A scream, one familiar to him came from a strained tongue. He didn’t know how much he missed that voice until he heard it again in person, regardless of the circumstance. Salina’s voice seemed to come almost from underwater, but she articulated as best she could. “Don’t come in here!” She screamed, though it was muffled. “The floor will bind you—”

  “Bitch!” The growling fury in this single word was overflowing. From Hodge’s mouth it came, but Dahzir did the talking. Cecil leaned into the room, minding the glowing purple floor and saw Hodge’s body standing in front of a pedestal with a brilliant black crystal resting on top. The man’s hands were wrapped around the crystal as if letting go would mean death. Veins of black crystal ran down the pedestal and into the floor, where it met a crystal plate that covered the entirety of the room’s floor. And Dahzir spoke again. This time Hodge’s mouth did not move, and the voice didn’t belong to the werewolf. “Training dummy!” The voice was old and raspy but full of malice. “I thought you were long gone. You know, holed up somewhere sucking your damned thumb and crying. It’s just as well though. Now I can take care of you all. I hope you stand still and just take it like you did before.”

  Now Marianna spoke up. “He means to rip our souls from our bodies and to gain full control over Hodge’s body by removing his. This floor is—”

  “You can shut the hell up too, woman!” Boomed the voice of Dahzir, “I’m sure twinkly can figure out what the floor is doing.” Hodge’s face never moved, but Cecil could feel Dahzir’s gaze turn to him. “Why don’t you make yourself useful and talk your friends into giving up. This is taking much longer than I would like, and surely you don’t want them to suffer.”

  Cecil paid the king’s words little attention. He noticed that the wall of this room also was not made of crystal but of wood. Hodge’s body was only fifteen feet from him to the left, and the remaining members of The Order were kneeling on the floor almost at the foot of the door on their side. The room was otherwise empty. There weren’t even any lights or outlets to be seen.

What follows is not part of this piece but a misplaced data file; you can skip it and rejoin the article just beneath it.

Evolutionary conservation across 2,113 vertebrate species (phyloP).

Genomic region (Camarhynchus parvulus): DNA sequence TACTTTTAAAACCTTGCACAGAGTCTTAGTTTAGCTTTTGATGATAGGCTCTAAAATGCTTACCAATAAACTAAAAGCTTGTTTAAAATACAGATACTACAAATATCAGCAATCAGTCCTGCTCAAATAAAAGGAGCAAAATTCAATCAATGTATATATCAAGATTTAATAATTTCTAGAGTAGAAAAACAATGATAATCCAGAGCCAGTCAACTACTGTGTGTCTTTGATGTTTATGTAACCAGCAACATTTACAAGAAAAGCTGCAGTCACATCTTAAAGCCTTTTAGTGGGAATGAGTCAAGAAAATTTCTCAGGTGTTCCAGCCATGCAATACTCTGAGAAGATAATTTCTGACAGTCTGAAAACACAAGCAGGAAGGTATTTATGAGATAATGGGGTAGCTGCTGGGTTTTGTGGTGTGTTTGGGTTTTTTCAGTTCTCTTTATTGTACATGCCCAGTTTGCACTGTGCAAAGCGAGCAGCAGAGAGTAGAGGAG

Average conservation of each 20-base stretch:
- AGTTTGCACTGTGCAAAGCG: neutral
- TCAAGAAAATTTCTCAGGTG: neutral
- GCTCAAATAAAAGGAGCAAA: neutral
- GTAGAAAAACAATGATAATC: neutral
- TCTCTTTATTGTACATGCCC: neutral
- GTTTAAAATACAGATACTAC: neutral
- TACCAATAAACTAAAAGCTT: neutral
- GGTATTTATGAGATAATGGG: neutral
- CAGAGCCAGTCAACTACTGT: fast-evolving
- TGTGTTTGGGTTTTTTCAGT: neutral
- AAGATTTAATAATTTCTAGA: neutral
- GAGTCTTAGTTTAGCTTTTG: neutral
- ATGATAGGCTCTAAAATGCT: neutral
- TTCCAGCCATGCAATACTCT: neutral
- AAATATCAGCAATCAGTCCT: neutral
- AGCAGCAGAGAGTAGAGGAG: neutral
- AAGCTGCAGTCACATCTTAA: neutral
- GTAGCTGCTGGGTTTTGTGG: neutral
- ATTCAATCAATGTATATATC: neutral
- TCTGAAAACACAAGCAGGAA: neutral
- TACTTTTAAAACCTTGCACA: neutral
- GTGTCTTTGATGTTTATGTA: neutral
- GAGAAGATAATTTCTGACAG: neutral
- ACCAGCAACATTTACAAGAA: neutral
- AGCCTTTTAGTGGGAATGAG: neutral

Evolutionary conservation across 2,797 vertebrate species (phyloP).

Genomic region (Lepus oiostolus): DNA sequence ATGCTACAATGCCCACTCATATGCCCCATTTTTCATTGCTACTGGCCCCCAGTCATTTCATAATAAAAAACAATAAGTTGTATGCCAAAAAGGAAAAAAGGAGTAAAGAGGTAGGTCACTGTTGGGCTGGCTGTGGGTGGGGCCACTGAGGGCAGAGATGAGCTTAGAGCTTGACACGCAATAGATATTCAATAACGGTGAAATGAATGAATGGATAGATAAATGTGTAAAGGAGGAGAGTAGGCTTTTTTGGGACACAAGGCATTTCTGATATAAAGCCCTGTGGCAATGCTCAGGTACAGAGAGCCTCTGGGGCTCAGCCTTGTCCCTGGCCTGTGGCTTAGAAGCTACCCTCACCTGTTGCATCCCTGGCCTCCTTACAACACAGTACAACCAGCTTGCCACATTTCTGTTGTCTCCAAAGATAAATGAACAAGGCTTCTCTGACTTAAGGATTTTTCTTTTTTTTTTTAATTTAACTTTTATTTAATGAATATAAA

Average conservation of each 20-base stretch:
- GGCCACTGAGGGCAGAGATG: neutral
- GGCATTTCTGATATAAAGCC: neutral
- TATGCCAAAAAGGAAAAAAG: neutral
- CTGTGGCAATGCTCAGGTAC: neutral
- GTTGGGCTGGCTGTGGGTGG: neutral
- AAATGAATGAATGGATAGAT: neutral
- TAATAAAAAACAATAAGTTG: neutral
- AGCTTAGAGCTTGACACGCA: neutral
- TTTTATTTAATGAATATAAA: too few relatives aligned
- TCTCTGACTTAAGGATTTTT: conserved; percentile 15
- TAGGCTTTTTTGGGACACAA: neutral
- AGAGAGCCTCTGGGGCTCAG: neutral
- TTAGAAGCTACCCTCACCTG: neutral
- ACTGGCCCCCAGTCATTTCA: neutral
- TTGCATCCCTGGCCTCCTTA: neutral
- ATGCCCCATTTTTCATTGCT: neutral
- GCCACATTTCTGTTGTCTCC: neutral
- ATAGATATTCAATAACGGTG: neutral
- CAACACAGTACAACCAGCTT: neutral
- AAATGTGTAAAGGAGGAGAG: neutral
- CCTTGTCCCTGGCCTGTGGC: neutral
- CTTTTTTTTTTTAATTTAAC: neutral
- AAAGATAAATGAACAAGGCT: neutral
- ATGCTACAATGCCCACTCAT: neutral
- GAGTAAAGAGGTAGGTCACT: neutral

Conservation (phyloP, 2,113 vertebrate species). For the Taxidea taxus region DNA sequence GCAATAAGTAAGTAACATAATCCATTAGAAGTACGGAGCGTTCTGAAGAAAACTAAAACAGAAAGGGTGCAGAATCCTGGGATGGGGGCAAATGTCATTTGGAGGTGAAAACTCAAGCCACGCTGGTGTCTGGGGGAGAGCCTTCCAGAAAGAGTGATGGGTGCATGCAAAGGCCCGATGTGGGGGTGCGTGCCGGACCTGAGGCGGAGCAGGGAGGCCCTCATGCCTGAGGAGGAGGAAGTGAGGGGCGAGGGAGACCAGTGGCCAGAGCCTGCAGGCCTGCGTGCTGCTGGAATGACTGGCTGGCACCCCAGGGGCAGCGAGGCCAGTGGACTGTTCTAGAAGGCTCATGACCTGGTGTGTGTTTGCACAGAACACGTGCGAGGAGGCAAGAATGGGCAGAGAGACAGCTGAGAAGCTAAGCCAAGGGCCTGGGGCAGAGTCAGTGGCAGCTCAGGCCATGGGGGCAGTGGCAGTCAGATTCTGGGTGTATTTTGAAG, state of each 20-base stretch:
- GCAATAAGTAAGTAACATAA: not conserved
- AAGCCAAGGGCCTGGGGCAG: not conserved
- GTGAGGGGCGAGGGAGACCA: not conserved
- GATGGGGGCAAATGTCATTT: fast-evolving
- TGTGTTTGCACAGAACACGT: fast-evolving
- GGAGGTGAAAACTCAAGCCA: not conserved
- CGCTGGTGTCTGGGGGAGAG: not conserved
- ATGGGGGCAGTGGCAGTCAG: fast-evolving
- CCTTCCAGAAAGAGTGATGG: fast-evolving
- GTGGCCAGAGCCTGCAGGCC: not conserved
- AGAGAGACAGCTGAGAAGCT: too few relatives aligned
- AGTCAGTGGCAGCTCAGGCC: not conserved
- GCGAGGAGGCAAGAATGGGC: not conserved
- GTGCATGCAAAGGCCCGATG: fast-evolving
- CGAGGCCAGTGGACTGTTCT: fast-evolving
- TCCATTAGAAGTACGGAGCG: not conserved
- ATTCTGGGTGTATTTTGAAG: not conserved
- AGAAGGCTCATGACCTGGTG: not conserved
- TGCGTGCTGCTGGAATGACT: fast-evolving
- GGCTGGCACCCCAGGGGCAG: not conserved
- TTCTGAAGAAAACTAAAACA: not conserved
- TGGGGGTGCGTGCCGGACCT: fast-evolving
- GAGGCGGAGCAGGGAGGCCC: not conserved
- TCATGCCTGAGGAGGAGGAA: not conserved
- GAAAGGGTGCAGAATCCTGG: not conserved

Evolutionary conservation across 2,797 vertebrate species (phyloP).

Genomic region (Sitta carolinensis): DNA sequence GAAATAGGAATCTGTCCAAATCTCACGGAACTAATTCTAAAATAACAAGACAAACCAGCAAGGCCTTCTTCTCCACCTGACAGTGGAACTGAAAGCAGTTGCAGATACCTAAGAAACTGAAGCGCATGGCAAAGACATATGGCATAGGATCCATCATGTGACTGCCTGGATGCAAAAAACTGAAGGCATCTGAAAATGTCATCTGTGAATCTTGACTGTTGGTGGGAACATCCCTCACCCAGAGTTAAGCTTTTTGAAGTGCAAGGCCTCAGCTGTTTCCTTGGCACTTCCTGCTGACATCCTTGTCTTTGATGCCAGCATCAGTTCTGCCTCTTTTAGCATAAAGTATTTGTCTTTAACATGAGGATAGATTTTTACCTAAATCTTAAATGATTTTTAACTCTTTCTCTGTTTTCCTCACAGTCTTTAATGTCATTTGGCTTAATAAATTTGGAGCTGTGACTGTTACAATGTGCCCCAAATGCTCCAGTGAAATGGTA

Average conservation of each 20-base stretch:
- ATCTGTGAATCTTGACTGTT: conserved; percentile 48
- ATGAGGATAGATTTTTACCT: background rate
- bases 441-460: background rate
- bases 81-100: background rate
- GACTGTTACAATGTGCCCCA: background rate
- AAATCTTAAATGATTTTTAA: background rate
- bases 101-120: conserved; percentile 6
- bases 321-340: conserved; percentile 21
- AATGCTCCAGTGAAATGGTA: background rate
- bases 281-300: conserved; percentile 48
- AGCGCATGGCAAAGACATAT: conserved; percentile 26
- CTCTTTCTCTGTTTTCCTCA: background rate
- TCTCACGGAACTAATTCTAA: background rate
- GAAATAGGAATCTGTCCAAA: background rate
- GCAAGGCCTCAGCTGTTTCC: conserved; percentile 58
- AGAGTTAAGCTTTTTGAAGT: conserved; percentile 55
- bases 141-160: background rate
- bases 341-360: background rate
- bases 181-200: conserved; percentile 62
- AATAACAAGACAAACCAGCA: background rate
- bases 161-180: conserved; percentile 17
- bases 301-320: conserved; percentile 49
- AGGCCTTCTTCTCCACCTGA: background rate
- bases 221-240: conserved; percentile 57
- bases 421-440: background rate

Cecil transformed and dug his claws into the wall around the door. The grip was solid, and he hoisted himself onto the wall in a single swinging motion. He didn’t even notice how uncomfortable his tail was.

  “Well! Just look at you.” Dahzir began laughing, and the sound of hatred in it grated against everyone in the room. “That’s one of the things he’d keeping from me. Looks useful.”

  Cecil continued to ignore the king but began shimmying along the wall. He came about halfway, and his claws were too sharp. Cecil slid down the wall and came within inches of the floor. He could feel the glee rising in Dahzir, and he felt it drain when Cecil came to a stop. He removed Bane Edge and its sheath and threw it to the floor. It struck the crystal with that same harmonic ting and laid there, cold and dead.

  Now he was almost on top of the crystal that Hodge’s hands were wrapped around. Cecil had one chance to do this, and he wasn’t even sure it would work. But letting Dahzir have control over lycanthropy would spell disaster, and death, and many horrible things. He steeled himself. If Cecil could sweat, he would’ve been producing rivers. He turned from the emotional high, and a distinct heat wrapped around his muzzle from nerves. Then he pushed off the wall, his feet dangling just above the floor that would be his death.

  Cecil locked his hands around the crystal before his feet came to the glowing purple floor. His wolfish traits receded, and he became human again. Then the color faded from his face, and he became a standing image of death. The room became silent, and all eyes went to him.

&nbs
p; Eight

  For Cecil there was darkness all around him. He was standing in infinite black, yet his feet found purchase on solid ground. There was nothing to be seen, but ahead of him only a stone throw away stood an aemon. Cecil’s only company was Dahzir.

  The aemon was old and clothed in the same royal garments he’d been wearing when he killed the protesters. But there was a vibrance in his black eyes that pierced Cecil’s soul with greed and anger. Two horns curved in from his temples, almost forming a heart. His skin was red and covered in green tribal tattoos. The hair behind the horns was combed down and black as oil. How Cecil could see Dahzir, he didn’t know.

  The aemon grinned and held his hand to his chest. The grin faded and was replaced by a scowl, the skin of his face wrinkling and smoothing like dried leather. The tattoos folded over one another in a hideous display that matched the ugliness of the aemon’s soul.

  “No magic here.” Cecil said.

  “Doesn’t matter.” Replied the king. His smile returning and forcing that old leather to stretch once more. “I doubt you’ll have any of the advantage you’re used to having, you green peon.”

  At that Cecil touched the left sleeve of his shirt and tugged on it. There was